COVINGTON -- An intergovernmental agreement between the city and county on the organization of Main Street Covington has been a year and a half in the making, but it's not finalized yet.
The Covington City Council recently approved the agreement but commissioners tabled it due to concerns that the Main Street Board limits access to the Square Park, which is owned by the county.
Commissioner Mort Ewing asked that language be included in the agreement addressing that issue, saying he's heard complaints for the nearly 11 years he's been a commissioner.
"I just want to be sure all groups have equal access to the park that is owned by the Board of Commissioners and the people of Newton County," he said.
Chairman Kathy Morgan said if the county takes over supervision of events on the Square Park an additional employee would need to be hired. She said there is a permitting process in order to host events there, but added she doesn't believe the Main Street Board limits access.
"I beg to differ, they limit access. That's why I'm bringing it up during this discussion," Ewing responded, adding that he has no problem with the Main Street Board supervising the process so long as it is fair.
Commissioner Tim Fleming, who is a member of a committee that met earlier in the year regarding the Main Street agreement, said he would reconvene that group to address Ewing's concern.
"That is the property of Newton County and should never be limited to any citizen of Newton County or any group no matter who they are," Fleming said.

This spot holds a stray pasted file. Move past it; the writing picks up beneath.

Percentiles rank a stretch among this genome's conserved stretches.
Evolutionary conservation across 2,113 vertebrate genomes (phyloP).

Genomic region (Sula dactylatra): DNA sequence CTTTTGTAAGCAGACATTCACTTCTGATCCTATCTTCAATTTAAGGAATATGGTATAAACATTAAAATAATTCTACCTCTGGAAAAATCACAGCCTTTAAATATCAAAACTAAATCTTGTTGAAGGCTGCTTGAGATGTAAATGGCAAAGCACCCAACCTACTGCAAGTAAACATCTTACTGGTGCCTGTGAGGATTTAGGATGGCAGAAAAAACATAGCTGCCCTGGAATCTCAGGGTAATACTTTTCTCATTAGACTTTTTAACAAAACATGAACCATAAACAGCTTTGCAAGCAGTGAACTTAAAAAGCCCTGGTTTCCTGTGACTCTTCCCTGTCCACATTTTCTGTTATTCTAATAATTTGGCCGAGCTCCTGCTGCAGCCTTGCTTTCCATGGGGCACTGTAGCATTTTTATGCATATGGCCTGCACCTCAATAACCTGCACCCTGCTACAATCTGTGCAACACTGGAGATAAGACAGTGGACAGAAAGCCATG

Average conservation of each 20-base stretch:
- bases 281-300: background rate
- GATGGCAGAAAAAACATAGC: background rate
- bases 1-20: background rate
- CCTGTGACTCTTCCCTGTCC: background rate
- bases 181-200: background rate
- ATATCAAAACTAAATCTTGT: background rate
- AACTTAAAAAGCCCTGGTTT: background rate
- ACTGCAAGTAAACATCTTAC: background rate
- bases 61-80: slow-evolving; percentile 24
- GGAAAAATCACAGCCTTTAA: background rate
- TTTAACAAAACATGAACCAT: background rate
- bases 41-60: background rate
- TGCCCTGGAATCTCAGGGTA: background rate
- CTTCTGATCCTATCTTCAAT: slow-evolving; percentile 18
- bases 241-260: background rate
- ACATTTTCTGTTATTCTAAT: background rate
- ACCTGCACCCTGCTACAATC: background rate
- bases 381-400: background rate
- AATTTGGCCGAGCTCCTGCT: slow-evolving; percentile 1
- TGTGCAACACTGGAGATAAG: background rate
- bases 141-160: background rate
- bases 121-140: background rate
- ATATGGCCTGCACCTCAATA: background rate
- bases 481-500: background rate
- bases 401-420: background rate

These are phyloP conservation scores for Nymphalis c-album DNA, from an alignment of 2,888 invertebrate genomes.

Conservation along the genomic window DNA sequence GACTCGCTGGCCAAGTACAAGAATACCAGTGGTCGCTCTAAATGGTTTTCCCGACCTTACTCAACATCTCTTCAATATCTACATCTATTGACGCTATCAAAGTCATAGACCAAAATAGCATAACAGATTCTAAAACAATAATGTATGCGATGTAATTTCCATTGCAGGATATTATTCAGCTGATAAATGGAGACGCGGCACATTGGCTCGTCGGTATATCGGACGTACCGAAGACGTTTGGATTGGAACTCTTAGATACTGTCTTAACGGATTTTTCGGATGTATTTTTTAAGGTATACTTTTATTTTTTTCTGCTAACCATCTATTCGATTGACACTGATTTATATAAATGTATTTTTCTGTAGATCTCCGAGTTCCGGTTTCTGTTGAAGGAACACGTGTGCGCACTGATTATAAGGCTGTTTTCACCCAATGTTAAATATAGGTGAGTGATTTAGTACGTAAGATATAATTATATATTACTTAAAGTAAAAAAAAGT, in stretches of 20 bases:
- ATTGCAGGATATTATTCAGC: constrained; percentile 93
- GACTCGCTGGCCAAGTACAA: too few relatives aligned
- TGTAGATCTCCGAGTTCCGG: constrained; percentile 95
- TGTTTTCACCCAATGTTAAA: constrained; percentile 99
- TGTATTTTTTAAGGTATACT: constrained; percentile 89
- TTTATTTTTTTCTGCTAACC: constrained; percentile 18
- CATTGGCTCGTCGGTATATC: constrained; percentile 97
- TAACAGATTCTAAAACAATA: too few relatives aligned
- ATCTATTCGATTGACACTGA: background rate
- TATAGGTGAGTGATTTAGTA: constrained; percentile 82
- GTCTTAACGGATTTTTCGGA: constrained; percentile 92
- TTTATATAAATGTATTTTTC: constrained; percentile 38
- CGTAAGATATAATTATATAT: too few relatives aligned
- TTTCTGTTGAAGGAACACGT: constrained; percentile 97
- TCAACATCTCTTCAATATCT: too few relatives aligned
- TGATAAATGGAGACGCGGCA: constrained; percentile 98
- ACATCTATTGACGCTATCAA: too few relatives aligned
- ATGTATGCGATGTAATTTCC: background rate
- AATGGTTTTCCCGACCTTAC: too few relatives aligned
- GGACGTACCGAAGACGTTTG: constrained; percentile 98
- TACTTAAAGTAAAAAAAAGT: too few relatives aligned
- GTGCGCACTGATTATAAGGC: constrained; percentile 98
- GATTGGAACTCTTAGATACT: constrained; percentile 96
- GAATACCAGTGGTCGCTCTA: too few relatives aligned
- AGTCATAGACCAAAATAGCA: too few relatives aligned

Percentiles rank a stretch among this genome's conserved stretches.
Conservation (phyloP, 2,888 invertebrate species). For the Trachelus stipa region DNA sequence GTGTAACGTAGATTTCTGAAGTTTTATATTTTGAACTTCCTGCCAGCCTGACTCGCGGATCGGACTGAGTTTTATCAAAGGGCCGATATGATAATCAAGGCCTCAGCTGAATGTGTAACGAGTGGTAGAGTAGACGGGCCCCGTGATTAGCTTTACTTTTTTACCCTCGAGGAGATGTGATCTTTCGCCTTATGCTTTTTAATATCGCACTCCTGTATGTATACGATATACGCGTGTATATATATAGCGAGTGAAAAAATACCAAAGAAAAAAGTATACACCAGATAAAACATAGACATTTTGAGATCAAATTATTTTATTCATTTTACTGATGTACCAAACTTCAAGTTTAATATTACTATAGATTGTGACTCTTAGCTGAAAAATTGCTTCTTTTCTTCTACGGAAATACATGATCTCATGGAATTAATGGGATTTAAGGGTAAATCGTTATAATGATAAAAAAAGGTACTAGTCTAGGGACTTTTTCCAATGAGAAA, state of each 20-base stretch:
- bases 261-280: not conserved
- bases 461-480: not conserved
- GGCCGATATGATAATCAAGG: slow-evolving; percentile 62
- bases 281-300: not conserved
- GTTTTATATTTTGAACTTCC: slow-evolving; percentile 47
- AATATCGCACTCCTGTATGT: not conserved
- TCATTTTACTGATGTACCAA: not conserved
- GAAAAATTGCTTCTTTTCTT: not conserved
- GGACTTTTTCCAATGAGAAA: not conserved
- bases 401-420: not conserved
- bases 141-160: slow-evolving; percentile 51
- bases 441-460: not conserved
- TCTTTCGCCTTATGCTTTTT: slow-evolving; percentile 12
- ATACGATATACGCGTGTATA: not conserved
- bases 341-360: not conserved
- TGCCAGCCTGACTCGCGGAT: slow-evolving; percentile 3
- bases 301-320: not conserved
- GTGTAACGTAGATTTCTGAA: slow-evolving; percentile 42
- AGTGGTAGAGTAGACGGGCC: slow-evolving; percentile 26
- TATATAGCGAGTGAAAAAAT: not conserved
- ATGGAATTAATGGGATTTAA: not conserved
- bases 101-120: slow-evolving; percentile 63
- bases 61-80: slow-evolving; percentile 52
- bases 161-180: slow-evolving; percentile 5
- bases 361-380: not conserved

The agreement specifies that the Main Street director is entirely an employee of the city and reports to the city manager, but the salary is split equally between the city and county. Either entity may choose to spend additional money on the Main Street program without obligating the other party to contribute.
The city will have to vote again if the agreement is revised. City officials tabled a second agreement, a contract for service between the city and Main Street. Council members received the contract just prior to the council meeting and said they wanted more time to review it.
Both the county and city approved an agreement that maintains the Keep Covington Newton Beautiful director as an employee of the county. The director is also the county's designated water resource officer and the position will be funded at 50 percent through the water fund, 25 percent by the county and 25 percent by the city.
City officials originally proposed taking over the Main Street program, with the county assuming full responsibility for KCNB. But county officials didn't agree. Morgan said the county's large footprint downtown means it should still be part of Main Street.
The City Council reached an informal consensus last year to increase funding to Main Street but changed those plans when the county, facing a budget shortfall, did not agree to pay half the additional expenses, prompting the decision to get a formal agreement in place regarding funding and structure of the program. There has not been a signed intergovernmental agreement regarding Main Street, though an informal agreement has been in place since 1987.